On the other hand, we shouldn't dump too hard on people for defending their friends.  If someone told me that a close friend of mine did something terrible, my immediate reaction would be denials, too.  What kind of person throws a friend under the bus at the first sign of trouble?  What if someone did end up being innocent later?  How could you face them?  Let's save most or all of our anger for the actual perpetrators of evil, not those close to them who have been placed in a bind.  Also, who wants to live their life in constant paranoia that their friends are bad people?  In many cases, why even ask these biased observers about the matter?

Some people, seemingly more men, have expressed worry that the pendulum will swing too far in the other direction.  Even innocent things could get men in trouble.  I would say that this is not technically impossible and should not be out of bounds to bring up, but on the other hand, for the most part, we are nowhere even close to this problem being widespread.  If your first response to this movement is to express worry that it may go too far, you will not look good, although months later, I think it is time we cautiously critique it.  Many people today are complaining that political correctness is leaving them walking a narrow line with what they can and can not say.  This is a legitimate complaint in some cases, but in others, people are just being stupid or truly want to bring back the bad old days.  Some men feel overwhelmed by the real or imagined tightrope walk of women wanting them to be strong and assertive, but not threatening.  This may say more about their own lacking, but fixable, social skills than contemporary women.  Some are claiming that the sheer number of allegations means that some women must just be jumping on a bandwagon and smearing people with lies.  I suppose the current climate could provide cover for such behavior, but I am more open to the idea that most of the allegations are true and show business really is that rotten.  People have reasons they don't come forward and I am glad they have been encouraged to do so now.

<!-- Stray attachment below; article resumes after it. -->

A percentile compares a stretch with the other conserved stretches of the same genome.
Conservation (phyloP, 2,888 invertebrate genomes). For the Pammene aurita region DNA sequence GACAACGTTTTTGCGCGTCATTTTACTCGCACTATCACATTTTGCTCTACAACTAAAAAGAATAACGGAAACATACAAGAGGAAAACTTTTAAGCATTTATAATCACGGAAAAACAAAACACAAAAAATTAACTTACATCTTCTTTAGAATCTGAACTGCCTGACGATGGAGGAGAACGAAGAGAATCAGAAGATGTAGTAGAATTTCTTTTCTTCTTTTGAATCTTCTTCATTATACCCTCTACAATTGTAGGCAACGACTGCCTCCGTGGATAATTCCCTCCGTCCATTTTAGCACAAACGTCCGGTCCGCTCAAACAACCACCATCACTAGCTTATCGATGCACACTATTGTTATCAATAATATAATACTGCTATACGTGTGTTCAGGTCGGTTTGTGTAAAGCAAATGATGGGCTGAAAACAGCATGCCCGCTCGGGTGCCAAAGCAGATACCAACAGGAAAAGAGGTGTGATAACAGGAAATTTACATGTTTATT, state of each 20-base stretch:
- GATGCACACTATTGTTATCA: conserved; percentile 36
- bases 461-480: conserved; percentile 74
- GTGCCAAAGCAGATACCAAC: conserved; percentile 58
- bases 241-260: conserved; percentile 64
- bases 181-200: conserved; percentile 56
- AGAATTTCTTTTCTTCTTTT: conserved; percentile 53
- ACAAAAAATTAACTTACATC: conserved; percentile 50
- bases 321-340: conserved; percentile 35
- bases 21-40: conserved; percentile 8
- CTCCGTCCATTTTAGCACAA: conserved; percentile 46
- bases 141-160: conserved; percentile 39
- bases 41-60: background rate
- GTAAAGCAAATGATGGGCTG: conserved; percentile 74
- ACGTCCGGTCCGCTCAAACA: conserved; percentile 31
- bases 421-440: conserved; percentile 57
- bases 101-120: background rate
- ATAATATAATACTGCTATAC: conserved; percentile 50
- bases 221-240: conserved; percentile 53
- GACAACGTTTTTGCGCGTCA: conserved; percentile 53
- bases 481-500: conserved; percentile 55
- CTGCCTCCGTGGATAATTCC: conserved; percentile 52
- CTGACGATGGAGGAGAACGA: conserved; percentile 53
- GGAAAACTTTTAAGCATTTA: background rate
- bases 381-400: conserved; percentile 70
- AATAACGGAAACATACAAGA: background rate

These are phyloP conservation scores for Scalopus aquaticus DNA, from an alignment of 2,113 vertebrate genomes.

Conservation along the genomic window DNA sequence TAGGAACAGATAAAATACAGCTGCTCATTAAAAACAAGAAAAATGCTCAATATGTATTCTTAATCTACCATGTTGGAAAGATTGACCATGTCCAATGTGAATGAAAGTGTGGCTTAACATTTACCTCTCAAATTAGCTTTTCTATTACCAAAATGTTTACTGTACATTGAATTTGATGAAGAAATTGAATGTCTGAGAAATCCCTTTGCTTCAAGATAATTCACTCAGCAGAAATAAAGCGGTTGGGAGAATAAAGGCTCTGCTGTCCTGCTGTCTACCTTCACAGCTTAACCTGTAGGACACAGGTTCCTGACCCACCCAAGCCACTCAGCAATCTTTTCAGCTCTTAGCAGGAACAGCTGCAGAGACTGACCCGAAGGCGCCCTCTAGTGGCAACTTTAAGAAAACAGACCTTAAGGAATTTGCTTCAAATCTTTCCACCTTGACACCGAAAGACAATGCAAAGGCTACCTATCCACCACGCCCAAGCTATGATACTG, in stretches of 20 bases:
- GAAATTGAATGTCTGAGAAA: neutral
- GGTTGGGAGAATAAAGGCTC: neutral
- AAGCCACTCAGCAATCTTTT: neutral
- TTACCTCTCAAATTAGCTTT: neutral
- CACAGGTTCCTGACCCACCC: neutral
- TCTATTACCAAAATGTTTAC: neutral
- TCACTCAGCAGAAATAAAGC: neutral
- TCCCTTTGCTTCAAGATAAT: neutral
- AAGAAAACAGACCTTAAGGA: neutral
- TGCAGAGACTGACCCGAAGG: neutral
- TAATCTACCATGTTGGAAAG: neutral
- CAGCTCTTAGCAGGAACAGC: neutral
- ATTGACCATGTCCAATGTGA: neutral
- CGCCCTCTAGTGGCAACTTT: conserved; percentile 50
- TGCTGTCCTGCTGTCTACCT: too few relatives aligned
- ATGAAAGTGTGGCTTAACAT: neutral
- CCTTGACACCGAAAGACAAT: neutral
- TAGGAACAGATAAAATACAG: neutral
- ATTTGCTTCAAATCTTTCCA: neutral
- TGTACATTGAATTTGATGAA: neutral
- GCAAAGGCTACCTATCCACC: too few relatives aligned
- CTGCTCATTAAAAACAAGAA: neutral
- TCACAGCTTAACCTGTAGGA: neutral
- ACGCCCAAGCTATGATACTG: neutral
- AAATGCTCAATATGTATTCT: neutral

There is one more predator with an interesting case: Kevin Spacey.  Kevin Spacey was outed after five seasons of starring on the Netflix show House of Cards.  The show had already shot two episodes from season 6, the planned final season.  Rather than discontinuing the show, they decided to do a final season without him.  Now no one watches just the final season of a show, especially an ongoing, interconnected drama.  By continuing the show, they have implicitly given us permission to watch the entirety of the show, including the previous seasons starring Kevin Spacey, with a clean conscience.  Arguably, they have, by extension, done this for any "tainted" show.  They have also made themselves the heroes for firing him and built an empowering narrative around the final season, which will star the female lead and last, but certainly not least, salvage the entirety of a show that they might have otherwise had to throw away.  That is, if fans will go for it.

I will end with something a little thorny.  As a man, I feel entirely qualified to speak on this issue, at least to the degree that I have here.  Truth is truth, regardless of who states it.  I claim little to no empathy with women on this matter or a slew of others, but I will claim sympathy.  This movement needs male allies, no matter how much its most strident or misandrist members declare otherwise.  A movement can not be strong while excluding half of humanity, especially the half that controls most of the levers of power.  I sympathize with women's frustrations, but marginalized groups must engage the sympathy of those in power whether or not they like it or if we even deserve such a response.  The only other alternatives are hopeless venting or a violent revolution, which would also be a losing battle.  Now I am not saying women should grovel.  Be bold and have righteous anger, but tone down the more exclusionary rhetoric.  I am only playing "tone police" because I care.  I would add that not all men are bad.  I don't claim to know where the situation is.  It may be worse than I realize, but what I do know is not all men are the bad guys.